Rock magnetism is the study of the magnetic properties of rocks, sediments and soils. The field arose out of the need in paleomagnetism to understand how rocks record the Earth's magnetic field. This remanence is carried by minerals, particularly certain strongly magnetic minerals like magnetite. An understanding of remanence helps paleomagnetists to develop methods for measuring the ancient magnetic field and correct for effects like sediment compaction and metamorphism. Rock magnetic methods are used to get a more detailed picture of the source of distinctive striped pattern in marine magnetic anomalies that provides important information on plate tectonics. They are also used to interpret terrestrial magnetic anomalies in magnetic surveys as well as the strong crustal magnetism on Mars.
Albert Fert is a French physicist and one of the discoverers of giant magnetoresistance which brought about a breakthrough in gigabyte hard disks. Currently, he is an emeritus professor at Paris-Saclay University in Orsay and scientific director of a joint laboratory between the Centre national de la recherche scientifique and Thales Group. He was awarded the 2007 Nobel Prize in Physics together with Peter Grünberg.
Exchange bias or exchange anisotropy occurs in bilayers of magnetic materials where the hard magnetization behavior of an antiferromagnetic thin film causes a shift in the soft magnetization curve of a ferromagnetic film. The exchange bias phenomenon is of tremendous utility in magnetic recording, where it is used to pin the state of the readback heads of hard disk drives at exactly their point of maximum sensitivity; hence the term "bias."
John Michael David Coey, known as Michael Coey, is a Belfast-born experimental physicist working in the fields of magnetism and spintronics. He got a BA in Physics at Jesus College, Cambridge (1966), and a PhD from University of Manitoba (1971) for a thesis on "Mössbauer Effect of 57Fe in Magnetic Oxides" with advisor Allan H. Morrish. Trinity College Dublin (TCD), where he has been in the physics department since 1978, awarded him ScD (1987) and the University of Grenoble awarded him Dip. d'Habilitation (1986) and an honorary doctorate (1994). He served as Erasmus Smith's Professor of Natural and Experimental Philosophy at TCD from 2007 to 2012.
The term magnetic structure of a material pertains to the ordered arrangement of magnetic spins, typically within an ordered crystallographic lattice. Its study is a branch of solid-state physics.
Sir Andre Konstantinovich Geim is a Russian-born Dutch-British physicist working in England in the School of Physics and Astronomy at the University of Manchester.
Subir Sachdev is Herchel Smith Professor of Physics at Harvard University specializing in condensed matter. He was elected to the U.S. National Academy of Sciences in 2014, and received the Lars Onsager Prize from the American Physical Society and the Dirac Medal from the ICTP in 2018.
The Fernand Holweck Medal and Prize is a major European prize for Physics awarded jointly every year by the British Institute of Physics (IOP) and the Société Française de Physique (SFP). It is one of the four Grand Prix of the SFP and one of the four International Bilateral Awards of the IOP, consisting of a gold medal and a 3000€ cash prize.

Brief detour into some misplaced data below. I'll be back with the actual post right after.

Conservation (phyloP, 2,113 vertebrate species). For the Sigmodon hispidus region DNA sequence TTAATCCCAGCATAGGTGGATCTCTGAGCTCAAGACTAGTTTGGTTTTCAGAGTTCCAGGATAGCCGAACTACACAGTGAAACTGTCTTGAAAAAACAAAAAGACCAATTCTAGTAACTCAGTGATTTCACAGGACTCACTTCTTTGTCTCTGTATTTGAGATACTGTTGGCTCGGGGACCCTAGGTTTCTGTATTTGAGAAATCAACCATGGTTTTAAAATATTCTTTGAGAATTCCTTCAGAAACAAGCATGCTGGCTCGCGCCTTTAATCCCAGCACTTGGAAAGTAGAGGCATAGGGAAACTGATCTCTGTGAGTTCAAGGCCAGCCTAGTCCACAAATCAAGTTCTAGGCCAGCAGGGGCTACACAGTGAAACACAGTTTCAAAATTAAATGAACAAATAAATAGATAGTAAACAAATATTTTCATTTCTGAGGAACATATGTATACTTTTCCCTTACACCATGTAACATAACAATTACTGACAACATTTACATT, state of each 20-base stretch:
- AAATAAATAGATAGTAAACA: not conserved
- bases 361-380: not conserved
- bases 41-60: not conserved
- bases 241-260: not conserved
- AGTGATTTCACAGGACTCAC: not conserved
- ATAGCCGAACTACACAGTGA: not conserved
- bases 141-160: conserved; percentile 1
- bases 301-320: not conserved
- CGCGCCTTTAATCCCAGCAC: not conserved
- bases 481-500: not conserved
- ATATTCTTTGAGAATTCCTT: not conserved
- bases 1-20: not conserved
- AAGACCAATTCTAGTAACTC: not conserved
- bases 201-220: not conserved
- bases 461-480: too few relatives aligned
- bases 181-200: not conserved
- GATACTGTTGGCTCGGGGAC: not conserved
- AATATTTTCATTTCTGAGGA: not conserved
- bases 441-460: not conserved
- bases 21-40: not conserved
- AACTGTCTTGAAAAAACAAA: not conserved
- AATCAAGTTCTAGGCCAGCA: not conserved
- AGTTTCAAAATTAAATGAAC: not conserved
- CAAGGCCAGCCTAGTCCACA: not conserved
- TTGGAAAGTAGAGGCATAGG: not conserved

Spin engineering describes the control and manipulation of quantum spin systems to develop devices and materials. This includes the use of the spin degrees of freedom as a probe for spin based phenomena. Because of the basic importance of quantum spin for physical and chemical processes, spin engineering is relevant for a wide range of scientific and technological applications. Current examples range from Bose–Einstein condensation to spin-based data storage and reading in state-of-the-art hard disk drives, as well as from powerful analytical tools like nuclear magnetic resonance spectroscopy and electron paramagnetic resonance spectroscopy to the development of magnetic molecules as qubits and magnetic nanoparticles. In addition, spin engineering exploits the functionality of spin to design materials with novel properties as well as to provide a better understanding and advanced applications of conventional material systems. Many chemical reactions are devised to create bulk materials or single molecules with well defined spin properties, such as a single-molecule magnet. The aim of this article is to provide an outline of fields of research and development where the focus is on the properties and applications of quantum spin.
A domain wall is a term used in physics which can have similar meanings in magnetism, optics, or string theory. These phenomena can all be generically described as topological solitons which occur whenever a discrete symmetry is spontaneously broken.
Alexandre Bouzdine (Buzdin) is a French and Russian theoretical physicist in the field of superconductivity and condensed matter physics. He was awarded the Holweck Medal in physics in 2013 and obtained the Gay-Lussac Humboldt Prize in 2019 for his theoretical contributions in the field of coexistence between superconductivity and magnetism.